Quantcast Proper use of a Detailer in capturing VHS - digitalFAQ Forum
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08-31-2011, 05:21 AM
jrodefeld jrodefeld is offline
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Hello everyone,

This is a follow up on a previous thread. I want some advice from the resident experts (specifically admin and lordsmurf) about how they would use a detailer in a project to capture a couple dozen VHS tapes of varying quality. As you know from my previous thread, my equipment is a JVC SR-V10U player, a Cypress CTB-100 TBC and a Vidicraft Vidimate VDM-300S detailer/proc amp.

From some comments, and my own experience has born this out, it seems as if the detail and outline knobs on this Vidicraft unit tend to do more harm than good in many cases on many of my tapes. On the other hand, I have heard many people swear to the benefit of a detailer on most VHS tapes. In many cases it appears to simply add noise and halos to images making them look artificial.

I would like to know how the experts here use a detailer when capturing VHS tapes. Perhaps I am not really using it right. The JVC S-VHS player really cleans up tapes better than I expected with its various filters. I really want to capture the footage as "cleanly" as possible and then experiment with software filtering later. A concern I have with using the detailer functions is that I will mess up the image I am capturing and I can't easily fix it without recapturing all my footage all over again.

Could you give me your thoughts and suggestions in using a detailer when capturing VHS tapes? Thanks a lot.
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  #2  
09-06-2011, 03:58 AM
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kpmedia kpmedia is offline
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Quote:
it seems as if the detail and outline knobs on this Vidicraft unit tend to do more harm than good in many cases on many of my tapes.
It really depends on the content of your tapes. As per other posts in this forum, from Site Staff and long-time video hobbyists alike, the detailers are best used on high quality analog sources like S-VHS in SP mode, VHS in SP mode, or Laserdiscs. Even then, a grainy video may look worse, "crunchy" as some have described it in the past, and not sharper. It's all about content.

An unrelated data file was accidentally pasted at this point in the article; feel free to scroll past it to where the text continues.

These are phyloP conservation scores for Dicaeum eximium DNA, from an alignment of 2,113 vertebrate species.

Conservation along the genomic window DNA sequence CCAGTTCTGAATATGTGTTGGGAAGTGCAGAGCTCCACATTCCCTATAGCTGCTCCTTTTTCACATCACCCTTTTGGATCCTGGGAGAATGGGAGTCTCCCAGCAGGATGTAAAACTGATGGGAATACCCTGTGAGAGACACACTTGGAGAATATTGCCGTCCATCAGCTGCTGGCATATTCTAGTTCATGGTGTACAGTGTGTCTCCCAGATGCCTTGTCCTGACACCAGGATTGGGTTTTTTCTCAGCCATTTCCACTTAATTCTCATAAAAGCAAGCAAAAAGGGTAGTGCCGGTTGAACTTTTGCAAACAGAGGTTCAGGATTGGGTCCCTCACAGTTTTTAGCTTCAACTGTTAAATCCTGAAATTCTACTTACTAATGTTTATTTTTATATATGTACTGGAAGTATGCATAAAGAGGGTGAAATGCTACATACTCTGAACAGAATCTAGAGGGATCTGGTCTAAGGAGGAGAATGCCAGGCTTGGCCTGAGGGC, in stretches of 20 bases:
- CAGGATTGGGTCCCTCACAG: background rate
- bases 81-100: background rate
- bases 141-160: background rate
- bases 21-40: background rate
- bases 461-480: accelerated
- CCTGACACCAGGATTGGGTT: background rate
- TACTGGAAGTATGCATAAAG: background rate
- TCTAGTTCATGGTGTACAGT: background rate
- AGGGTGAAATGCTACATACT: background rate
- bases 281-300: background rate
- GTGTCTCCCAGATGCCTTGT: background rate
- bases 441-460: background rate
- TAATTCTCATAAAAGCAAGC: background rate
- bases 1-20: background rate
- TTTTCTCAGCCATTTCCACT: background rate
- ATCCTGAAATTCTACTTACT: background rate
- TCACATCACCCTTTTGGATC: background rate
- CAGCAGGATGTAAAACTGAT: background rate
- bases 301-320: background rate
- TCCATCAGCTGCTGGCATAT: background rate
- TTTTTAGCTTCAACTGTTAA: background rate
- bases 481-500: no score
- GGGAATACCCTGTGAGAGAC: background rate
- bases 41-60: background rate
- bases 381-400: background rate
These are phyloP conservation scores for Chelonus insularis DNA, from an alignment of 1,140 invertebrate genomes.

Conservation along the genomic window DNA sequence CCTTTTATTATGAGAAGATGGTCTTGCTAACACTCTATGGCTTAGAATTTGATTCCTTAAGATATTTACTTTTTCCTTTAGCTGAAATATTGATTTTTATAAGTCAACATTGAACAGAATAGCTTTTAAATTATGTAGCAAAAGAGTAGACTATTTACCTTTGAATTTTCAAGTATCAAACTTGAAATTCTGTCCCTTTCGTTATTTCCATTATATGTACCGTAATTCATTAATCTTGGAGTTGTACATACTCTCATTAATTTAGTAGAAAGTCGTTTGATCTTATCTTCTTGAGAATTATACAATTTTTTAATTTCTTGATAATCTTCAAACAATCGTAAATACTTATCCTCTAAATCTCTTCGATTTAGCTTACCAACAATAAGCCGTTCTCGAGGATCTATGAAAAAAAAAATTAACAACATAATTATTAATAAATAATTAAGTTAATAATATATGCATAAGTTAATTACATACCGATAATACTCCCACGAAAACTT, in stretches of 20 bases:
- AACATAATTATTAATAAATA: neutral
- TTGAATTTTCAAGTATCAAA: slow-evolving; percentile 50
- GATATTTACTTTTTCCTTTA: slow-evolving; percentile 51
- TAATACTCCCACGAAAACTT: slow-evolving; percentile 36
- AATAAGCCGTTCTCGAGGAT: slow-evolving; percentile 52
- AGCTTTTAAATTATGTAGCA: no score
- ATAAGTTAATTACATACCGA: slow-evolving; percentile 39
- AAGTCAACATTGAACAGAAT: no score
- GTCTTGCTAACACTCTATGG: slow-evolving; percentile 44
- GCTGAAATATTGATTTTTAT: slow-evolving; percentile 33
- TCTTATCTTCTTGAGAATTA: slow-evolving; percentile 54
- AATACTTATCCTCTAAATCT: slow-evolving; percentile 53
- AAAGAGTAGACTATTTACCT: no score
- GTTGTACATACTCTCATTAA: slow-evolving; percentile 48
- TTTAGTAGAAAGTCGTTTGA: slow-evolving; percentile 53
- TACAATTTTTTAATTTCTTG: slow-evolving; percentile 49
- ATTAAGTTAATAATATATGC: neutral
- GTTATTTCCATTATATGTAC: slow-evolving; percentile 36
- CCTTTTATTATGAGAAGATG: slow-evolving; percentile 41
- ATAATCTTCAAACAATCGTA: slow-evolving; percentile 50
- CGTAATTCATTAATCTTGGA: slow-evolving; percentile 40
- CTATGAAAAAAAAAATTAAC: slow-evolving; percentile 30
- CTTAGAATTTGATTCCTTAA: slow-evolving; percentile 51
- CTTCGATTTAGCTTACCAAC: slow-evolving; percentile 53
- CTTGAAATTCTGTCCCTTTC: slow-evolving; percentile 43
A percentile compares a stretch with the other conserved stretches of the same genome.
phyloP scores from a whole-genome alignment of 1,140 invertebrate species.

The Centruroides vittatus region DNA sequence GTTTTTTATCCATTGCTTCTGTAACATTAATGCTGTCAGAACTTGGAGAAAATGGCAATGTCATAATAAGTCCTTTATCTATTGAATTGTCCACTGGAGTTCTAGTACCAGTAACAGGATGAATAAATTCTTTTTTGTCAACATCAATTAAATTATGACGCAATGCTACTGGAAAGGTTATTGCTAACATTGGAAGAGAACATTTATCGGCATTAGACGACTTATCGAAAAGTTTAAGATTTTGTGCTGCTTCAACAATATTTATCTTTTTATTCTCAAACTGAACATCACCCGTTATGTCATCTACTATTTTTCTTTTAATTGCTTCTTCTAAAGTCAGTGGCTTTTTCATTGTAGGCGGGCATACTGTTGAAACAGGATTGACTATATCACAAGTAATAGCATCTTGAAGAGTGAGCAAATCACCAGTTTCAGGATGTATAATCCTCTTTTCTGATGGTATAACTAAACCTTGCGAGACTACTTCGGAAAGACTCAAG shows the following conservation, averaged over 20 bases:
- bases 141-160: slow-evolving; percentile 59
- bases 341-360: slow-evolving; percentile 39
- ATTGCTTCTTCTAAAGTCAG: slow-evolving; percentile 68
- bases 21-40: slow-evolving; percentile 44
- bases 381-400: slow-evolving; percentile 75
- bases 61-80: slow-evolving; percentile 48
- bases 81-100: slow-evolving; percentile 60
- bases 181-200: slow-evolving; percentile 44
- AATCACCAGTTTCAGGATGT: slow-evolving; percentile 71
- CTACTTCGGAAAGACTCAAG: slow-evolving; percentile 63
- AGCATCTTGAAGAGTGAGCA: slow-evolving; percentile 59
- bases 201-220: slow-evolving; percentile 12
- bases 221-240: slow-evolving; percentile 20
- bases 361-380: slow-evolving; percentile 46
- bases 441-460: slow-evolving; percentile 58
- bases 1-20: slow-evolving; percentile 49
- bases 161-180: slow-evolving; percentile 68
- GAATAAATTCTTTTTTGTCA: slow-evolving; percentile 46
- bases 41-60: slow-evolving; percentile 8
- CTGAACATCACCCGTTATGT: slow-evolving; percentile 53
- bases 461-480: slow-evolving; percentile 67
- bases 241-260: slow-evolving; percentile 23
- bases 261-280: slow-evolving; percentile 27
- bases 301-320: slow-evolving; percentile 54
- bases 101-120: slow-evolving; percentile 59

It also helps to be gentle. Don't crank the knobs up like a heavy metal garage band turning on speakers. Be very nuanced about it, like a maestro perfecting his equipment before a wind ensemble recording session.

Quote:
I have heard many people swear to the benefit of a detailer on most VHS tapes.
It comes down to two issues:
1. They just don't know any better, victims of their own poor video playback/preview situation. Or even their own eyesight.
2. They've not learned yet. Too many people overdo restoration. For example, overdoing NR so badly that the image looks plastic.

I've not used a detailer here in probably 2 months. Nothing has been helped by it, though it's been tested several times. In each case, the video's grain was simply amplified, rather than the in-image detail. However, earlier this year, a detailer was most valuable in a project involving 100+ tapes.

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09-10-2011, 10:17 PM
robjv1 robjv1 is offline
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It took me a long, long time to get it right. I cringe when I look back at the first captures I did with my SignVideo DR-1000 (also a detailer). They are SO noisy, it looks like someone has added a fine grain to the video. I was cranking it up on everything VHS -- SP, LP, EP, commercial masters, home movies, you name it. Now, I very rarely use the detail knob at all, and never crank sharpness up past 4 (out of 11). It really is most useful on SP commercial masters, where a little of sharpening enhances the perception of detail in the picture. I really think of it as a way of counteracting the effects of capturing with a DVD recorder -- like a preemptive, high-frequency boost. For some tapes, it's a beautiful tool and for others it just amplifies the noise to the point where it becomes very noticeable.
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